Denver activated Ray that October, but he went back on IR after requiring another operation. The Broncos didn't pick up the fifth-year option on Ray's deal before the 2018 season and the former Missouri star had yet another surgery on the wrist.

He signed with Baltimore but was released before the start of the 2019 season.

'For an outside linebacker/defensive end, your hands are everything'

"For an outside linebacker/defensive end, your hands are everything," Ray said. "It took a really long time just to get that strength back in my wrist and my whole arm.

"Nobody really knows how much work I had to put in to get to this point ... the rough nights of not knowing if I'd ever get another opportunity. For me, this is everything."

Getting a second lease on his football life has also given Ray new perspective.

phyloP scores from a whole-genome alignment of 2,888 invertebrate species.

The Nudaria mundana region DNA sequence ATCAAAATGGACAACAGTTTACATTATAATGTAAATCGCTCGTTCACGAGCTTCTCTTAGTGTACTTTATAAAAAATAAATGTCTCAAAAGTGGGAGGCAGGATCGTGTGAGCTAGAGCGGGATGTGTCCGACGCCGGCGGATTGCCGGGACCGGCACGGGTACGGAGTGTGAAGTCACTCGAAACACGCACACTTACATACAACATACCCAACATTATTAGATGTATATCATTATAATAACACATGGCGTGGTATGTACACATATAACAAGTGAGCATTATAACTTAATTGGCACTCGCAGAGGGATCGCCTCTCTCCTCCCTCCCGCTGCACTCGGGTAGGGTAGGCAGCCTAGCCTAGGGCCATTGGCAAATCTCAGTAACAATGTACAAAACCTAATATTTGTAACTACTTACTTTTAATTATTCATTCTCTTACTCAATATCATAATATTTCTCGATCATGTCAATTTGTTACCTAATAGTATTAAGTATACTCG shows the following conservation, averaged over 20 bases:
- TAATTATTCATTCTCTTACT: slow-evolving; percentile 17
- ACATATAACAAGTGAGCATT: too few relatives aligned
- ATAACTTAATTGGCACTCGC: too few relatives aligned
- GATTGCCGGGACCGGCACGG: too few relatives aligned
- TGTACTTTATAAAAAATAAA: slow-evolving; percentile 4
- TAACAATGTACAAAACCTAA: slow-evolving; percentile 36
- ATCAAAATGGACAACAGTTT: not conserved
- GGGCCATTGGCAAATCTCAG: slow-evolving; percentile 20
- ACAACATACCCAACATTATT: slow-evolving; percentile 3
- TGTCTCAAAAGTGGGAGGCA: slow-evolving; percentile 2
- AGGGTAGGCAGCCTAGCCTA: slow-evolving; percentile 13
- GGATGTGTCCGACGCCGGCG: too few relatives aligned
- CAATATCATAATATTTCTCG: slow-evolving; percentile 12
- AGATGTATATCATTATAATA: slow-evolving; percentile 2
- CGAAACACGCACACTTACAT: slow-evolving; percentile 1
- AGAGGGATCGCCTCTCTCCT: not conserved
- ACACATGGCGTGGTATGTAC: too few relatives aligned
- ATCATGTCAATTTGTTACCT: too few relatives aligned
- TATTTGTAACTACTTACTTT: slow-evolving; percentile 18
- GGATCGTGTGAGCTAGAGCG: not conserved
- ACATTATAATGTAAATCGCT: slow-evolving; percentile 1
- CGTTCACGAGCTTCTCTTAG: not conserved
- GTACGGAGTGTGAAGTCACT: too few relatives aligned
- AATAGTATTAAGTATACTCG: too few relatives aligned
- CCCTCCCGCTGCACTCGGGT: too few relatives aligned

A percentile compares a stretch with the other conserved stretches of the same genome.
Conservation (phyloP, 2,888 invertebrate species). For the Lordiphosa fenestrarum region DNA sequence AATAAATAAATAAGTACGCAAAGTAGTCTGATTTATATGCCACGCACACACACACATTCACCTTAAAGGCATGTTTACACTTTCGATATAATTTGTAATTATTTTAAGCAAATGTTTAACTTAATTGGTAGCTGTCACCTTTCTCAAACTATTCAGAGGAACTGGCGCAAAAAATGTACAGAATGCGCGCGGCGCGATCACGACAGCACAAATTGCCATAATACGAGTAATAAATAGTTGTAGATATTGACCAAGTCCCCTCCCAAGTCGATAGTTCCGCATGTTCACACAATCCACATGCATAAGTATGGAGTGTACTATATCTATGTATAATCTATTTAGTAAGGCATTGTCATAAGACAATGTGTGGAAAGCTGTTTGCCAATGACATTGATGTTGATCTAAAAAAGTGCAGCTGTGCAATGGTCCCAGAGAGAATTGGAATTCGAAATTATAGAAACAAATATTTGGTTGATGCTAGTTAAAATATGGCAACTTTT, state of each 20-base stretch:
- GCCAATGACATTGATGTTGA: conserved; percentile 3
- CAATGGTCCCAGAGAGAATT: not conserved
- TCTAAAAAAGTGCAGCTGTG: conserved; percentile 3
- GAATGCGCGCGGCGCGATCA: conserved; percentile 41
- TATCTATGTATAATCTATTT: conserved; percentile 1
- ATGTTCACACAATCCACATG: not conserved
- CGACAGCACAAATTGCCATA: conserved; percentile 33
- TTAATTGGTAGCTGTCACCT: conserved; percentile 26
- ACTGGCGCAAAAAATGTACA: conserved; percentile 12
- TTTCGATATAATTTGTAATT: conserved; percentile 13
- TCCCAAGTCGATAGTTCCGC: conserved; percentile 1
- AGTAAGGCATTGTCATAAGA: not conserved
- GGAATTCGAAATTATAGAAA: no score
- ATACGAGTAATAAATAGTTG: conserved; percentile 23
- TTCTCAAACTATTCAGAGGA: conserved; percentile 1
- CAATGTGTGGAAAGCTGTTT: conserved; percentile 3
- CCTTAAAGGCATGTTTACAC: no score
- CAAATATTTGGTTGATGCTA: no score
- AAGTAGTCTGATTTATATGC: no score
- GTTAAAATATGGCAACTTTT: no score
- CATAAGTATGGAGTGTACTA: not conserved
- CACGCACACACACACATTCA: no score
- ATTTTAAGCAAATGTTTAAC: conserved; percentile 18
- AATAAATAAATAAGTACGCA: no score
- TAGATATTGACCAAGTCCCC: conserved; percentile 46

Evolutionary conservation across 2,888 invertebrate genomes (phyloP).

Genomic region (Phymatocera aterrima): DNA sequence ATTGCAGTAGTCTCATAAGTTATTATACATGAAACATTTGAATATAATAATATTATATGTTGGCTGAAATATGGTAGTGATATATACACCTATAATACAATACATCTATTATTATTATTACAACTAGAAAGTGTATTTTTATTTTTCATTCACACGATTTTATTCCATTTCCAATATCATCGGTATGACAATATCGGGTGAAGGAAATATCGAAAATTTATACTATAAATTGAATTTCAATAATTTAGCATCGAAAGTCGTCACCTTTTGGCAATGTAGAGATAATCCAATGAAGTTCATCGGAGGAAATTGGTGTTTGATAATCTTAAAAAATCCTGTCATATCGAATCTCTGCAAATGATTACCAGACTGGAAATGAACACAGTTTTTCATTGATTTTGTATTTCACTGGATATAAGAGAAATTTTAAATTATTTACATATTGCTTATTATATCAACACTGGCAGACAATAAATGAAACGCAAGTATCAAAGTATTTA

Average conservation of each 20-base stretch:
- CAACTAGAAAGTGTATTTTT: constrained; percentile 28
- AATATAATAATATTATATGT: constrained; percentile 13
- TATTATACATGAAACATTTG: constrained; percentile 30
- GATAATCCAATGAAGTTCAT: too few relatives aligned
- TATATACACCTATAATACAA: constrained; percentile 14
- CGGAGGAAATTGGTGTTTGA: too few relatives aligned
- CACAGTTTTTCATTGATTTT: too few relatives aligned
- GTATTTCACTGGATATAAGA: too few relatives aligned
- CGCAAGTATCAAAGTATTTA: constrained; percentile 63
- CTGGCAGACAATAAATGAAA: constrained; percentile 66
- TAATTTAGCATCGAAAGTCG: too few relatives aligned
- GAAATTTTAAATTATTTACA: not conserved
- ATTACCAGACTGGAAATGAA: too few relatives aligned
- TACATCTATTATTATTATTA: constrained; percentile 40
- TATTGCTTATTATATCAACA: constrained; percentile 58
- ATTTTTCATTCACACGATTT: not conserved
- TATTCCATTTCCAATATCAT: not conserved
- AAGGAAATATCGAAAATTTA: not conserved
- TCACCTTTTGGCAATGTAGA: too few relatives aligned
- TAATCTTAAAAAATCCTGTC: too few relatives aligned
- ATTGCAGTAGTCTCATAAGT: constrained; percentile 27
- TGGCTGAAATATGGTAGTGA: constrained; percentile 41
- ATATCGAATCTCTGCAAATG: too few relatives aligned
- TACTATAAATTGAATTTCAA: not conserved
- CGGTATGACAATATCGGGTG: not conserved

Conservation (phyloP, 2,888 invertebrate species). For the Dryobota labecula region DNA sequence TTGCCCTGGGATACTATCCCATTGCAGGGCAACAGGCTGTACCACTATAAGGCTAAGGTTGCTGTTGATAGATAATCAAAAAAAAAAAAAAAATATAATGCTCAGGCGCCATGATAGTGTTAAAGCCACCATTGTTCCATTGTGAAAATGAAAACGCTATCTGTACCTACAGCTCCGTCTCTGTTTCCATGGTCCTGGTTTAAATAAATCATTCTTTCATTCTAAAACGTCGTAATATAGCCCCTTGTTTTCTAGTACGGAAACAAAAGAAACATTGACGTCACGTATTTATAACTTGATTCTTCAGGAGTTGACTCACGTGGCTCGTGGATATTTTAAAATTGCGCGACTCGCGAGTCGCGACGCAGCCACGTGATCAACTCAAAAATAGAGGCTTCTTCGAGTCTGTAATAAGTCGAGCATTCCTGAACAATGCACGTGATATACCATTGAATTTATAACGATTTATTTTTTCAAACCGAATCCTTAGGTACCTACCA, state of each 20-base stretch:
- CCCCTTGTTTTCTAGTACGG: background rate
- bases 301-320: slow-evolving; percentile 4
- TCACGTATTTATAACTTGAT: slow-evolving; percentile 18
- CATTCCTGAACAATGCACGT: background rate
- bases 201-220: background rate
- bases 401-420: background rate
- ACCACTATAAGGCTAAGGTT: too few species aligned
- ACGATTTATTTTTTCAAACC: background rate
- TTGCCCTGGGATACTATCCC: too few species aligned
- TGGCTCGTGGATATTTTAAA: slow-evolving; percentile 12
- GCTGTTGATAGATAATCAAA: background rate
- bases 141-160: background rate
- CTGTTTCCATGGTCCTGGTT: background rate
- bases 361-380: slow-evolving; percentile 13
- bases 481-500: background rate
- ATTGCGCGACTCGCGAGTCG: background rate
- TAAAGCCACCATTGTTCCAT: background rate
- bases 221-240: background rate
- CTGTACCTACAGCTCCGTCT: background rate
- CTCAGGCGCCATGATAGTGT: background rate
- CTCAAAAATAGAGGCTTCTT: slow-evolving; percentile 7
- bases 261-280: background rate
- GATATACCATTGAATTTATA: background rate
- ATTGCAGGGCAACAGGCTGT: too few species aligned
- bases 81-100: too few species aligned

"These last few years have been tough," Ray said. "Obviously that weighs on you mentally but I just used that time away from football to re-centre myself as far as things in my life that I probably didn't have time to deal with [because of] football.

"It's just given me a new appreciation for the game.... I've been home for two years so I was excited to come here and put a helmet on and get fitted for my shoulder pads and have another opportunity to go and just do what I love."

Despite having an NFL pedigree, Ray isn't taking anything for granted in Toronto.

"I definitely don't think if you're a player that's in this position, coming out here and playing in the CFL, that you should take it as high school football or anything like that," he said. "I can't say I'd just come out here and run through guys, that's not what's going on.

"These guys all get paid, they come to work with their hard hats and they're ready to go. I appreciate the competition that's been going on between our D-line, the O-line ... it's been a whole lot of iron sharpening iron out there."

New team, new city, new game

Not only is Ray adjusting to a new team, city and league, he's also learning a new game on the fly. That includes having to line up a yard off the ball.